IRL Story · Poetry · Uncategorized · Writing

Reclaiming Spaces

Written: May 23, 2015

I am working on reclaiming my spaces.

Starting with baby steps, I gather a journal and headphones.

My feet lead a distracted mind to the local park.

I am not carrying monsters with me.

A pen in my pocket replacing shiny pieces of hungry steel.

I place myself at the edge of a field, sit, and write. I look to my right and slowly allow memories to cloud my vision.

A younger version of myself stumbles past me. She staggers through the darkened sidewalk, blood rolling off her arms. Her steps leave a bright red trail of drips. She collapses and I drag my focus back to the upbeat music pouring out of my headphones.

I tilt my face toward the sun. It is a beautiful day. I am not that lost soul anymore. I am filling myself with sunny days.


Late at night, I quietly lead the boy of my dreams to my bedroom.

I pull his shirt over his head before we have passed the threshold.

Everything is blurred with our ragged breathing. We are tangled, I am safe.

He strips me of everything.

My guard lowers with my clothes, he kisses every inch of scar tissue.

We fall tangled and hot into my bed. The floorboards moan as we lose ourselves.

I will replace pools of blood and suicide attempts with this boy. My childhood bedroom will cease being my nightly reminder of a past I swallowed and bravely kept down. This place will not be a shrine to my sickness.

When I wake up in his arms, I will fill myself with early morning breakfasts and loving glances.


I wake up for work at seven AM. I don my blue uniform complete with EMT pins. There is freedom for me in an ambulance. During the day I help people, most days this includes reminders of the past I have grown from.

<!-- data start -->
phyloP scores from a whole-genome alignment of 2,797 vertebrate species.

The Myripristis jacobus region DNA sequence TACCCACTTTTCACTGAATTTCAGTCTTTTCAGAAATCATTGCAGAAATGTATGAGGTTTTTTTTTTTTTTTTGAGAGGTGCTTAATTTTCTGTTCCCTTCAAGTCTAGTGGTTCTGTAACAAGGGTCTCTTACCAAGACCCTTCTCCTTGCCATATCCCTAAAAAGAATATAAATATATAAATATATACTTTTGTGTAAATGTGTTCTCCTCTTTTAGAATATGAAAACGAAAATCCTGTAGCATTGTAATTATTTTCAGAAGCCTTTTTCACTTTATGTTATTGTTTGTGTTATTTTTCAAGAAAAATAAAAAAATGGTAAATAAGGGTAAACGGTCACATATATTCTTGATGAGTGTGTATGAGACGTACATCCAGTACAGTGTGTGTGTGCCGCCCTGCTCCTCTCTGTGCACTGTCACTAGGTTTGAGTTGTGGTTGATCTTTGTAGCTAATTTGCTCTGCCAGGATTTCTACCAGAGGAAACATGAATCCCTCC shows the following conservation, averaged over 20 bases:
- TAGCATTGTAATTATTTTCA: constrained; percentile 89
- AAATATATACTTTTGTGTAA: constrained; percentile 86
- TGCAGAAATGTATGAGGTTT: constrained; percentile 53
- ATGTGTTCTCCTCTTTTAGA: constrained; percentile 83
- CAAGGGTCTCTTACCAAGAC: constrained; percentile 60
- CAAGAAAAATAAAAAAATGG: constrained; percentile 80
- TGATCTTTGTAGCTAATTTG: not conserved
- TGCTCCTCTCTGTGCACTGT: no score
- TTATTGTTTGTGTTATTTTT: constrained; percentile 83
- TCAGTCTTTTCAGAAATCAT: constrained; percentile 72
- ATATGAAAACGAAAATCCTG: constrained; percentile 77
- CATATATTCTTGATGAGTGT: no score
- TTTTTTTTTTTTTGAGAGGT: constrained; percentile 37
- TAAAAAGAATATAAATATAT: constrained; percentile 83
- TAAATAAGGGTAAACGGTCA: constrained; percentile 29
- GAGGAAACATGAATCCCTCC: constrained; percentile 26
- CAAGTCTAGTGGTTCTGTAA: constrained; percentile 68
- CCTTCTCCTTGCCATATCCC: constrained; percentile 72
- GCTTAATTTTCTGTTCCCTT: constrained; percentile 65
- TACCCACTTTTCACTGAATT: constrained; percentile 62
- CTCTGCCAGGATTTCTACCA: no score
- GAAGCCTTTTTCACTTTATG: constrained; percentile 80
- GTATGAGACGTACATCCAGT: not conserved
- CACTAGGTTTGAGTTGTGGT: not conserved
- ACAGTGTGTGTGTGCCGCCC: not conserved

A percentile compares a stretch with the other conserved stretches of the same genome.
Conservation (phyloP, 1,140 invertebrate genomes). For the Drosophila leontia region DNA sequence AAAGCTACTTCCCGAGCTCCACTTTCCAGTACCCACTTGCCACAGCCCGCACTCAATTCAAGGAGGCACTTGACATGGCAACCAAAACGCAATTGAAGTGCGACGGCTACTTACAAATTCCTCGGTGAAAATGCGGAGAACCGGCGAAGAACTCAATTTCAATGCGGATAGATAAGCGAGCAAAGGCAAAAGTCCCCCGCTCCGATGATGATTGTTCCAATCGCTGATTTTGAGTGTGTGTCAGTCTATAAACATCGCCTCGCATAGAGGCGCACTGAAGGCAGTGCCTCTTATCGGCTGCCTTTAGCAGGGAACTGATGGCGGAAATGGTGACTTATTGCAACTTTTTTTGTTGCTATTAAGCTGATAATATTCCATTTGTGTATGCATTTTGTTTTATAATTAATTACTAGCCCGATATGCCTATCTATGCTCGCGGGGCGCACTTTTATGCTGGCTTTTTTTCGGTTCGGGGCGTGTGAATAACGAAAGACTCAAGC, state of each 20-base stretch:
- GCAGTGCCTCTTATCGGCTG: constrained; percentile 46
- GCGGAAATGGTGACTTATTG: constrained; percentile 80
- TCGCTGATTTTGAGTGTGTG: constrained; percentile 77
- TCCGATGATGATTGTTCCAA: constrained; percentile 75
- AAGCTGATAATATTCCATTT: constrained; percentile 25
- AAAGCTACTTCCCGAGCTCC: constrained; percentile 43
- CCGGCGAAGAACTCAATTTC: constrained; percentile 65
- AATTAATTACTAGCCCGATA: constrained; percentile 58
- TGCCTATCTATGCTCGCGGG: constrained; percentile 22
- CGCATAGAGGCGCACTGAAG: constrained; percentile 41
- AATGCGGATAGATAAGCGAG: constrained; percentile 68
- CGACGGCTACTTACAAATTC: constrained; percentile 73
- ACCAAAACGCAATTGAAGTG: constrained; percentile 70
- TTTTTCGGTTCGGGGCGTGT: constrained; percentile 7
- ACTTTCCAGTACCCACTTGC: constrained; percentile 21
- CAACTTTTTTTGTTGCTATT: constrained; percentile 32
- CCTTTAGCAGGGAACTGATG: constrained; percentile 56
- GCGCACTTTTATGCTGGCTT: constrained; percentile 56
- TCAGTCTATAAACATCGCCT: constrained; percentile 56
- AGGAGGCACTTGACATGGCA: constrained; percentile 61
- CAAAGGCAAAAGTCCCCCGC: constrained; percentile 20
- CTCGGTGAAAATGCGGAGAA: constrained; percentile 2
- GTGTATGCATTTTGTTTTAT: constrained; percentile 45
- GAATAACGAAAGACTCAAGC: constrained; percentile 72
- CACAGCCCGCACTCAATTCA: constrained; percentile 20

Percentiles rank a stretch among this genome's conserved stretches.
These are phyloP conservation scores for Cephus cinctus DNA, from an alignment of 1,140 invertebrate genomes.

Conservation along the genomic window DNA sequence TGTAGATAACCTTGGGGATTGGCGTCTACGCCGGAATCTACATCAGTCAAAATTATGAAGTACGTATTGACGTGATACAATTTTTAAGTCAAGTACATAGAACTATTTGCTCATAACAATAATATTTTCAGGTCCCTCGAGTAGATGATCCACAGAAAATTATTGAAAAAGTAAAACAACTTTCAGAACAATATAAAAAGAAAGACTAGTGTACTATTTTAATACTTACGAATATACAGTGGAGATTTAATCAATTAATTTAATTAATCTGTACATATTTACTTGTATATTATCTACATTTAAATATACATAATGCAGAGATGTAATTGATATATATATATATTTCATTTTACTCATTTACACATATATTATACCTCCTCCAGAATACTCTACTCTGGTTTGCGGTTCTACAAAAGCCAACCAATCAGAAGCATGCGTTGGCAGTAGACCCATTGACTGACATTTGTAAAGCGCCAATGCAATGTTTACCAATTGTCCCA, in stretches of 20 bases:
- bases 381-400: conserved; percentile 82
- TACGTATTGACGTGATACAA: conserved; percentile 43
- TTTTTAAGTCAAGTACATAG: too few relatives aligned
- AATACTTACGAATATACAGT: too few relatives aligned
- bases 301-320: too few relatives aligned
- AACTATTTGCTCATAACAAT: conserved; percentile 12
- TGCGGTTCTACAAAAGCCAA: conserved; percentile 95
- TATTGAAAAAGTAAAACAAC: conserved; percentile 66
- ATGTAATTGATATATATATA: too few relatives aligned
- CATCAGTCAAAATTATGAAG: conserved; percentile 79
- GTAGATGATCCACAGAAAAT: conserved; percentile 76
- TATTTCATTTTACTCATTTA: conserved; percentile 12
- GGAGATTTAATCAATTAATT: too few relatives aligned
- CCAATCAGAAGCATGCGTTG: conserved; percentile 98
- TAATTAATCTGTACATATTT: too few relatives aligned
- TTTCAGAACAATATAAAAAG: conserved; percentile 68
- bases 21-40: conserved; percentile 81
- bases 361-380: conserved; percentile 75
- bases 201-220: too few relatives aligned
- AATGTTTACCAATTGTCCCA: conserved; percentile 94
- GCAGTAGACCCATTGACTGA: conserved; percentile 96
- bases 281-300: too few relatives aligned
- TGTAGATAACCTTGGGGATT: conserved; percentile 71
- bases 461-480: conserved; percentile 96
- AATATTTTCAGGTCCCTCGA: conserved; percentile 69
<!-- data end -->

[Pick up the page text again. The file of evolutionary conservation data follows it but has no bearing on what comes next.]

I remember every time I was packed into the claustrophobic back of an ambulance. Every thin piece of paper binding me to the stretcher. Every section 12 and murmurs of, “she’s a danger to herself”. They pass through me as I load another h lost teenager into the back of my ambulance.

It is a mirror through time displaying my growth. I still ache. Now, the role is reversed. I climb in after the patients. I try to talk to them.

If my partner has noticed me volunteering for these patients, he hasn’t said anything.

The first time I transport to a familiar set of corridors I am grateful for my steady partner. These halls held me at my lowest. I will transfer care to staff who, at one point, cared for me. I am vibrating and he is solid. His military days set his shoulders back and his chin high. He is the picture of having it together. I mirror him as I feel my heart rate elevate.

I let him take the foot of the stretch, I walk behind, mimicking his prideful walk. My shoulders tugged back, my spine straight, I am not here to stay. I feel like nightmares can’t grab my ankles with my head held this high.

I don’t thank him for the strength to move on. I don’t believe he would ever understand. I don’t trust my voice to be steady.

I fill myself with strength and confidence I will not have to mimic. 


I do my laundry. I bleach blood-stained sheets and throw out anything that will not come clean. Fresh sheets will help me sleep anyway.

I do my laundry. I take care of myself. I dress how I want to.
I do my laundry. I walk through a room I have avoided for four long years. This space was filled with much worse than blood. Memories reach from the shadowed corners, black tendrils of fear tainting the air. I wash them away.

I do my laundry. I am no longer afraid of the basement. It no longer holds my rotting corpse. What he did is loosening its grip on my life.

I am forgetting the calmness of his voice, “Go upstairs, get my other shirt. No one can see me like this.” I am forgiving myself for my shell-shocked obedience.

I am coming to terms with the effects of four years of silence. I do my laundry. I am forgiving myself for my silence. Silence in the face of him kneeling for my sister. Silence as he asked for her hand in marriage.

I will forgive myself for hoping he died. He has no place here. I do my laundry.

I fill myself with clean sheets and moving on. 

My sister did not marry my monster. My silence was broken in 2013 with a suicide attempt. In March it will be four years since then. I am in recovery. I am strong. I am learning peace. If you or someone you know is struggling, break the silence. It saved my life. Ask for help.
National Sexual Assault Hotline: 800.656.HOPE (4673)
National Suicide Prevention Hotline: 1-800-273-8255
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